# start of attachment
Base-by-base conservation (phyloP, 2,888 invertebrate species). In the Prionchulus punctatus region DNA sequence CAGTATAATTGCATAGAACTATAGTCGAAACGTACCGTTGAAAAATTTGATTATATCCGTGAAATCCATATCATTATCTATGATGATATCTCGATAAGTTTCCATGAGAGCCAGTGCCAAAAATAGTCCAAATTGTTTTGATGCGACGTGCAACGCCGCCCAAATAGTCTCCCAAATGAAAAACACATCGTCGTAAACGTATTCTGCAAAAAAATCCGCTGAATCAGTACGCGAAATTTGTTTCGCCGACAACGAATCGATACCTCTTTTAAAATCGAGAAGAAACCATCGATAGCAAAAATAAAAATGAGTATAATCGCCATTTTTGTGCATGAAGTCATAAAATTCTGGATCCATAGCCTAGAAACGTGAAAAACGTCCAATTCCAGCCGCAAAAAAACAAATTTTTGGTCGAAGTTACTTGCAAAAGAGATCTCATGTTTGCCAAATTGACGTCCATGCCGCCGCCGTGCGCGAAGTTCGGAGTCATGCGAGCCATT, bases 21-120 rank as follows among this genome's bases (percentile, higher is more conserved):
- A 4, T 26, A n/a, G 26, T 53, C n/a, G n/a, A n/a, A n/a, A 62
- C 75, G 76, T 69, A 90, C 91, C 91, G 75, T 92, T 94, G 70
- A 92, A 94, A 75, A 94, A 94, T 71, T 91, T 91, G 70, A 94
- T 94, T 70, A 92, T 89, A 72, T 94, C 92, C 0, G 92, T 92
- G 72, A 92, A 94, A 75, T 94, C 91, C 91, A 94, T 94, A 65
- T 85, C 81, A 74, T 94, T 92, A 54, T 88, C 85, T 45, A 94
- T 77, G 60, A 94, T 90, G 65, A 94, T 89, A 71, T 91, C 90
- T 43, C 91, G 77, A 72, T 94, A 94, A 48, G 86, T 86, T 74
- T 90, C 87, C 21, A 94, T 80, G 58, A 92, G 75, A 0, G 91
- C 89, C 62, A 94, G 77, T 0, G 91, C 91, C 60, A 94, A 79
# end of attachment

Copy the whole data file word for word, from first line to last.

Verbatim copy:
Base-by-base conservation (phyloP, 2,888 invertebrate species). In the Prionchulus punctatus region DNA sequence CAGTATAATTGCATAGAACTATAGTCGAAACGTACCGTTGAAAAATTTGATTATATCCGTGAAATCCATATCATTATCTATGATGATATCTCGATAAGTTTCCATGAGAGCCAGTGCCAAAAATAGTCCAAATTGTTTTGATGCGACGTGCAACGCCGCCCAAATAGTCTCCCAAATGAAAAACACATCGTCGTAAACGTATTCTGCAAAAAAATCCGCTGAATCAGTACGCGAAATTTGTTTCGCCGACAACGAATCGATACCTCTTTTAAAATCGAGAAGAAACCATCGATAGCAAAAATAAAAATGAGTATAATCGCCATTTTTGTGCATGAAGTCATAAAATTCTGGATCCATAGCCTAGAAACGTGAAAAACGTCCAATTCCAGCCGCAAAAAAACAAATTTTTGGTCGAAGTTACTTGCAAAAGAGATCTCATGTTTGCCAAATTGACGTCCATGCCGCCGCCGTGCGCGAAGTTCGGAGTCATGCGAGCCATT, bases 21-120 rank as follows among this genome's bases (percentile, higher is more conserved):
- A 4, T 26, A n/a, G 26, T 53, C n/a, G n/a, A n/a, A n/a, A 62
- C 75, G 76, T 69, A 90, C 91, C 91, G 75, T 92, T 94, G 70
- A 92, A 94, A 75, A 94, A 94, T 71, T 91, T 91, G 70, A 94
- T 94, T 70, A 92, T 89, A 72, T 94, C 92, C 0, G 92, T 92
- G 72, A 92, A 94, A 75, T 94, C 91, C 91, A 94, T 94, A 65
- T 85, C 81, A 74, T 94, T 92, A 54, T 88, C 85, T 45, A 94
- T 77, G 60, A 94, T 90, G 65, A 94, T 89, A 71, T 91, C 90
- T 43, C 91, G 77, A 72, T 94, A 94, A 48, G 86, T 86, T 74
- T 90, C 87, C 21, A 94, T 80, G 58, A 92, G 75, A 0, G 91
- C 89, C 62, A 94, G 77, T 0, G 91, C 91, C 60, A 94, A 79